Mother Monster is home. After an uncharacteristic, if brief, retreat from the limelight, Lady Gaga reclaimed her place atop pop culture this week with the early release of her new single, “Applause.” Little Monsters will have to wait until November 11th to buy the new Gaga LP, “ARTPOP.” In the meantime, they can retrace Gaga’s New York City footsteps by applauding the pop star’s favorite old haunts.
The Bitter End
147 Bleecker Street
Bruce Springsteen famously cut his teeth at his venerable, if faded, remnant of Bleecker Street’s musical—forgive me—glory days. A pre-Gaga Stefani Germanott more recently built on the joint’s mystique with a 2006 performance as frontwoman of her eponymous band. The clothes, makeup and theatrics: minimal. The song, in a sign of things to come: “Hollywood.”
Welcome to the Johnsons
123 Rivington Street
Just two years ago, Lady Gaga broke away from the glam Fashion Week after party circuit to pop into this retro-grungy and perma-smelly Lower East Side rec room. Her roots at Johnsons, which despite a gentrified LES still boasts one of the city best happy hours, run deep: she (repeatedly) dated owner and musician Luc Carl.
768 Fifth Avenue
Little Monsters may feel like big fish out of water above 14th street. But Gaga devotees should consider classing it up a bit for a stop at this famed hotel, even if it’s in the midst of a long, awkward condo conversion. Back in 2010, Gaga pulled off a three-song semi-secret show at the once-stodgy Oak Room (at the time trying to pull in 20somethings; now out of commission while undergoing another transformation).
(The Former) St. Jerome’s
155 Rivington Street
St. Jerome’s is the LES rock (and, it must be said, coke) bar most closely associated with the nascent Mother Monster. In the umpteenth sign that the neighborhood’s rise to riches paralleled Gaga’s, St. Jerome’s—another Luc Carl joint—closed back in May. A café specializing in small plate sausages and dried fruit, of all things, is reportedly on the way. Little Monsters can light a votive candle outside in memory of Lady Starlight (an old Friend of Gaga) and Gaga herself who, in The Village Voice’s words “shook her ass as a go-go dancer before she turned into whatever it is that she is now.”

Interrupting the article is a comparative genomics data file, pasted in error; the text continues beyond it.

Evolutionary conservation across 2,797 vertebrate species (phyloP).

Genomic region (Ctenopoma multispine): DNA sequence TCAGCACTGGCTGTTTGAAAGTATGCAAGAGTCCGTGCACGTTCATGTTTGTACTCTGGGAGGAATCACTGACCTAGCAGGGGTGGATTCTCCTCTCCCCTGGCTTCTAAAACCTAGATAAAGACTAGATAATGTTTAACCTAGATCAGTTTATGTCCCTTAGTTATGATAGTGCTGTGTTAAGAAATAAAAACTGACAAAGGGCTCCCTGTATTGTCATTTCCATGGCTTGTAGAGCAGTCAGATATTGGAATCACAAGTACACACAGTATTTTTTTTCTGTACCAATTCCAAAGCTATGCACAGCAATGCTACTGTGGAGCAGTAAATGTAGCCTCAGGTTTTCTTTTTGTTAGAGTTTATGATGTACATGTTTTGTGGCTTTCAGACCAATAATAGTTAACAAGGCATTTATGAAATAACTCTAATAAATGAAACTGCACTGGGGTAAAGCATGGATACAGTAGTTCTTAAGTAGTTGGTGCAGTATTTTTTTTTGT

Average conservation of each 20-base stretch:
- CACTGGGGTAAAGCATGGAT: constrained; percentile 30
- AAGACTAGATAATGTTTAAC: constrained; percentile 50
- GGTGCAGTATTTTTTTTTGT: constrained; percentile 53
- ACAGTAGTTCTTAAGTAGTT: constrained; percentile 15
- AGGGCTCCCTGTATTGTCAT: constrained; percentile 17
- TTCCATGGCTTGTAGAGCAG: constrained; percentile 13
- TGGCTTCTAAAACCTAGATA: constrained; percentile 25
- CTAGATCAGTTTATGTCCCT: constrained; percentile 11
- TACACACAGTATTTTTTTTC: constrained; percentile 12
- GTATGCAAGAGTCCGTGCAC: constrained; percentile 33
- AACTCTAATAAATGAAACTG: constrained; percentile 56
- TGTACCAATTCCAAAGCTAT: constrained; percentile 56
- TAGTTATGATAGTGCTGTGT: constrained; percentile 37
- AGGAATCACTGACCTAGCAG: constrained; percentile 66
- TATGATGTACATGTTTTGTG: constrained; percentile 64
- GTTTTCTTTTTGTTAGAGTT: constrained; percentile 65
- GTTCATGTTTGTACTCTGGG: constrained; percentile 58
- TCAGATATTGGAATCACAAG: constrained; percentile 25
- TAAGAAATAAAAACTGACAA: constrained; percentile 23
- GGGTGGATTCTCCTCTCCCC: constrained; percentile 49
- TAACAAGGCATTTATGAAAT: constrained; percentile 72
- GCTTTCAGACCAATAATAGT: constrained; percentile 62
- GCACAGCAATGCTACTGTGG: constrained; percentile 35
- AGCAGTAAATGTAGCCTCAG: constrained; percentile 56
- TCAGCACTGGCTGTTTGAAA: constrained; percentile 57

158 Ludlow Street
The indie rockers who once viewed a gig at this Ludlow Street standby as a breakthrough may have their sights set on Brooklyn these days. Still, in his forthcoming book Rivington Was Ours: Lady Gaga, the Lower East Side, and the Prime of Our Lives, author and Gaga consort Brendan Jay Sullivan describes the thrill an ascendant Gaga felt in playing here for the first time.
176 Stanton Street
The nondescript tees, sweatshirts and beanies sold at this boutique might bore outré Gaga fanatics. But Mother lived just upstairs in this tenement building during her formative years, making this address, no matter the current tenant, a required stop on any Gaga pilgrimage.
70 West 68th Street
A Daily News restaurant critic likened Joe “Mr. Gaga” Germanotta’s Upper West Side red sauce joint to “the worst thing since herpes.” The Department of Health has given similarly scathing reviews, leading to a Twitter rant by Germanotta. But this is still a Little Monster’s best chance of spotting Gaga relatives in the (demurely clothed) flesh. Plus, it’s near Gaga’s childhood home.
317 E. Houston Street
The neon and chrome exterior of this anachronistic gem beckon all. But Gaga tunes were once banned from the jukebox, making Parkside an oasis for the exhausted Little Monster (or his otherwise patient, non-converted date) or perhaps a good place to stage a protest.